It’s Time To Confront Violent Radicalism
If I hear one more time that Islam is a religion of peace, I’m going to puke.
Yes, many Muslims are peaceful, but Islam in general has a serious problem with violent radicalism. Sunni and Shi’a factions often violent campaigns against each other, and against non-Muslims too.
Of course, Islam isn’t the only supposed “religion of peace” that regularly promotes violence. Christian Protestants and Catholics have largely stopped waging war against each other, after hundreds of years of violence, but Christian violent radicalism has turned outwards, against non-Christians, with many Christian leaders regularly promoting new wars, and even praying that soldiers on their side will be victorious in mortal combat.
The violent radicalism of Islam and Christianity converged this week when, after Muslim Omar Mateen slaughtered 49 people in a gay bar in Orlando, Florida, Christian preacher Roger Jimenez celebrated the attack, saying that homosexuals “deserve to die” and that “the tragedy is that more of them didn’t die.” Jimenez gave a sermon against LGBT Americans, telling his congregation that, “I wish the government would round them all up, put them up against a firing wall, put a firing squad in front of them, and blow their brains out.”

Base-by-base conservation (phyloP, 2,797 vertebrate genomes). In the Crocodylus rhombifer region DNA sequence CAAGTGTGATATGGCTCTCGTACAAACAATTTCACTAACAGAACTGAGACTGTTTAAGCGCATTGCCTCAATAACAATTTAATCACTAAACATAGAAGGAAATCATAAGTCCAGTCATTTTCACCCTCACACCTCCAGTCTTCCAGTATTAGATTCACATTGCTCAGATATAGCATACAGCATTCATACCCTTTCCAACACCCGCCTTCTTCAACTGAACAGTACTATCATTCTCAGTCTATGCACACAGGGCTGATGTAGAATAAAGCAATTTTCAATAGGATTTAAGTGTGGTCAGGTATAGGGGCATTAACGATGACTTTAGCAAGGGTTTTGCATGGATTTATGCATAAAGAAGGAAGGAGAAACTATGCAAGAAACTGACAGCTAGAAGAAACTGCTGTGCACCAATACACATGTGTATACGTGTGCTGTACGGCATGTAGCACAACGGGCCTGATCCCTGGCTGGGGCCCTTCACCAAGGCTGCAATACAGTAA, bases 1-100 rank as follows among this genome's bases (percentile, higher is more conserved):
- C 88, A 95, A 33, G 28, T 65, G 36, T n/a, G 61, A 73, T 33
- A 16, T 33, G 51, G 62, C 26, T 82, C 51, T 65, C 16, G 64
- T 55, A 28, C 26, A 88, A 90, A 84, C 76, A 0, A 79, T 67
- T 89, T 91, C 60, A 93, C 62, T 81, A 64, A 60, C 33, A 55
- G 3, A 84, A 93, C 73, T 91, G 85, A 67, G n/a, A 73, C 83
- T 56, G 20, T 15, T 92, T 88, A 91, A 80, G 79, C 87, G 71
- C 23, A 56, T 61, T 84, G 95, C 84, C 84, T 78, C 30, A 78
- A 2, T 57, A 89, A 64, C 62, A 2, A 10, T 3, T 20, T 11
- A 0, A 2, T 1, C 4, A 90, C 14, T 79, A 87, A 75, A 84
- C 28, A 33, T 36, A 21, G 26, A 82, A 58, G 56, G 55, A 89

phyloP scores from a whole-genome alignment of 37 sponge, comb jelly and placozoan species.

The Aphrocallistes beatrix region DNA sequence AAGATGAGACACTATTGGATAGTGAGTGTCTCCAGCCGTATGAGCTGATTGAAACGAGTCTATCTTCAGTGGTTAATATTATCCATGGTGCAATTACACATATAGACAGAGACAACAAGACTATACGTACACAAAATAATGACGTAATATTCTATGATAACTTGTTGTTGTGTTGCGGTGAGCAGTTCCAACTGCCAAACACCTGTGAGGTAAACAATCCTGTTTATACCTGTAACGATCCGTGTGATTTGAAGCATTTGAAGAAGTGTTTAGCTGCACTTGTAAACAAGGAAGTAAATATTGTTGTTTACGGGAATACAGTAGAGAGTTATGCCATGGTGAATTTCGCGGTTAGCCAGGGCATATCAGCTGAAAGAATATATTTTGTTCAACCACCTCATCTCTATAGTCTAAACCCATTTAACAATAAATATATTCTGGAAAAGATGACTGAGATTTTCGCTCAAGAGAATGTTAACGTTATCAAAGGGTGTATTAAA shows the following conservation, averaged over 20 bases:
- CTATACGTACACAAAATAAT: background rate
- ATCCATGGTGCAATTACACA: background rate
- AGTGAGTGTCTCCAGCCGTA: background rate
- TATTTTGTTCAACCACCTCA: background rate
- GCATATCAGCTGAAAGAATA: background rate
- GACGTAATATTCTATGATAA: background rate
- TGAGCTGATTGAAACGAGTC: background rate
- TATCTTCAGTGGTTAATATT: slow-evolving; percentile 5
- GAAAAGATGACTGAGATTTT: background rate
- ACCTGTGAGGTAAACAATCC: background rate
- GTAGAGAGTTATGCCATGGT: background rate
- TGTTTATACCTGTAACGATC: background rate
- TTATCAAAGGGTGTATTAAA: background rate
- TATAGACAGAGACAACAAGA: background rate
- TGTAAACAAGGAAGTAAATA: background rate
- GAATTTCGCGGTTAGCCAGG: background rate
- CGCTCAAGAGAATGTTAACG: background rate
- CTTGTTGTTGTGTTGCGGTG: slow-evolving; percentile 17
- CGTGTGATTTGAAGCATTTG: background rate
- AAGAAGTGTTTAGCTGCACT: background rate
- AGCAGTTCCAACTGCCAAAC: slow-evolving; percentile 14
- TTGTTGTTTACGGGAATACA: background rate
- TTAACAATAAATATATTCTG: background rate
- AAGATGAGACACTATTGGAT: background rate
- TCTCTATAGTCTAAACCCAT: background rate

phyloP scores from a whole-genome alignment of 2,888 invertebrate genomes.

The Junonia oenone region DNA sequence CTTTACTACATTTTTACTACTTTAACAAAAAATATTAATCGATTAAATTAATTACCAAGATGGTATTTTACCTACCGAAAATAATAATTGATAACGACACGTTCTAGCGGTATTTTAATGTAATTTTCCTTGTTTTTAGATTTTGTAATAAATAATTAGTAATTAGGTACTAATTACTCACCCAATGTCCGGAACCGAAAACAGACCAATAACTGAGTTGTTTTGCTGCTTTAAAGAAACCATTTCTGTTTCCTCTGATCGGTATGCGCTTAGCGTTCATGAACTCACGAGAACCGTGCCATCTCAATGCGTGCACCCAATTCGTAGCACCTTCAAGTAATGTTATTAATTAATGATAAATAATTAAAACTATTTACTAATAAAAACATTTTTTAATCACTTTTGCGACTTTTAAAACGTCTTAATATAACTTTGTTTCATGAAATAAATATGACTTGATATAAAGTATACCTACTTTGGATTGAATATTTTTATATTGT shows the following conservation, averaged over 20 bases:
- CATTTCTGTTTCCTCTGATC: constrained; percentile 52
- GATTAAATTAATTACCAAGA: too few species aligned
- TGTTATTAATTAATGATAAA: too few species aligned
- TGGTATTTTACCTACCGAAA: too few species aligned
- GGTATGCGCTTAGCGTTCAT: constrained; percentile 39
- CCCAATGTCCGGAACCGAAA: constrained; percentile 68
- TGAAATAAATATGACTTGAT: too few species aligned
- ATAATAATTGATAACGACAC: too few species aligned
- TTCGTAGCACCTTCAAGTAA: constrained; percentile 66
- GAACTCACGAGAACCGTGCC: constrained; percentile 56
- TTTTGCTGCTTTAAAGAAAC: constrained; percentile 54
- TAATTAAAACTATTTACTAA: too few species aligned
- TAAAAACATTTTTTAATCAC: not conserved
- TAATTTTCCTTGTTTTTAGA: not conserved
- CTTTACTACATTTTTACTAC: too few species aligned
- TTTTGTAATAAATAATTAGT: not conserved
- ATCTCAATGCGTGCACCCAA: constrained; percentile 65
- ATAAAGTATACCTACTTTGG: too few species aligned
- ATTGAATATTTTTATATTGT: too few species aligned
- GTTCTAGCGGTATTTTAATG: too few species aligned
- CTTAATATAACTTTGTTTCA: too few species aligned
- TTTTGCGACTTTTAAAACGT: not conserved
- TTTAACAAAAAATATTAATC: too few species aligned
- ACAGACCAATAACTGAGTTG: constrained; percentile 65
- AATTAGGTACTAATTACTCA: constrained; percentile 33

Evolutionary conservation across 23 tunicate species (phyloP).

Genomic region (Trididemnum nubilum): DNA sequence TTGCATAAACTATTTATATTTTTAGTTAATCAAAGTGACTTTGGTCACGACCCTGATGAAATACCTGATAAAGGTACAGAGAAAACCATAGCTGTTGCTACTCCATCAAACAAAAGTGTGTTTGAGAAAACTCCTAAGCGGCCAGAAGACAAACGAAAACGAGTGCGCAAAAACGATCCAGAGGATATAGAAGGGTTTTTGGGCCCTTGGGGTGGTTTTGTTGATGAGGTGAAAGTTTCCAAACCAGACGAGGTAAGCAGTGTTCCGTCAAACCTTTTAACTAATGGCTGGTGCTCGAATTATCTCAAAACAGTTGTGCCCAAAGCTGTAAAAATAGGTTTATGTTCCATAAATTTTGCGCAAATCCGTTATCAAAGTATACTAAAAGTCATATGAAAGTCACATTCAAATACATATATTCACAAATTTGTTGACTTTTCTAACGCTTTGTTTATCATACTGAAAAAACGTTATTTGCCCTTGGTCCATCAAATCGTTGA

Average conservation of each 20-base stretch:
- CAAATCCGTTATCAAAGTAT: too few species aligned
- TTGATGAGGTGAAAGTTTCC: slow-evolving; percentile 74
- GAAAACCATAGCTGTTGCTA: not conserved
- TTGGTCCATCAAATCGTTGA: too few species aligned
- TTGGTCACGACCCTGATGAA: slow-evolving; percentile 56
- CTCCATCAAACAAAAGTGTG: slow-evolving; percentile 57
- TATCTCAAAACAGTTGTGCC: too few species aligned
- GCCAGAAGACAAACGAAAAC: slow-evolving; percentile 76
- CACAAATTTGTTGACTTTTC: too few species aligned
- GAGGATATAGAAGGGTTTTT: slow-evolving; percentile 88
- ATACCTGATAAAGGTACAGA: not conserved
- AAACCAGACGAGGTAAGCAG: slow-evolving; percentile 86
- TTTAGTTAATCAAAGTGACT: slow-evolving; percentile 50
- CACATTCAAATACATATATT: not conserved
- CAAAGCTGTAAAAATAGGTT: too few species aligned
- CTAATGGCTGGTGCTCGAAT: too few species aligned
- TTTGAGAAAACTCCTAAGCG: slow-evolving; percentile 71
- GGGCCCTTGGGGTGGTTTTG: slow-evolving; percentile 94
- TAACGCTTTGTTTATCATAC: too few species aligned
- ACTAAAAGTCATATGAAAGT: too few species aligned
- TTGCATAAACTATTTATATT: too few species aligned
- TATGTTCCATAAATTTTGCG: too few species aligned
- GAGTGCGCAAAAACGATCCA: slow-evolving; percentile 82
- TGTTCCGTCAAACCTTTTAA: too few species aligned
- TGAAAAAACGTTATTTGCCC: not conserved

In response, Manly Perry, a Christian preacher in Texas, defended Jimenez’s call for the deaths of gay Americans, saying, “The Bible is very clear that homosexuals should have the death penalty.”
Yes, many Christians are peaceful, but Christianity in general has a serious problem with violent radicalism.
Let’s not stop there, though. Jews, Hindus, and Buddhists also have radically violent religious movements.
Religious people aren’t the only violent radicals, either. Atheists don’t like to talk about it much, but large-scale violent atheist political movements were a huge and brutal force of oppression in the 20th century. They called themselves Communists.
Yes, many atheists are peaceful, but atheist organizations have had a serious problem with violent radicalism.
Most Muslims, most Christians, most Jews, most Hindus, most Buddhists, and most atheists are not violent people. However, most Muslims, most Christians, most Jews, most Hindus, most Buddhists, and most atheists prefer to pretend that the violently radical aspects of their ideology are not there. They prefer to, despite ample available evidence, depict their ideologies as peaceful, and only criticize the violence of other groups.
It’s time for that to stop.
It’s time to confront violent radicalism, but we can’t confront violent radicalism by becoming violent radicals ourselves. The only coherent way to confront violent radicalism is to be radically nonviolent.
No matter how we choose to identify ourselves, we need to recognize that our beliefs can, if taken too far, be used to justify brutality against other people. We need to stand against those who use our own ideologies to perpetrate and to justify violence.
Go ahead and be as radical as you like. Radicalism isn’t the problem. Thoughts don’t hurt people. Behaviors do, and the act of confronting violence by people whose ideology you share may be the most radical behavior you’re capable of.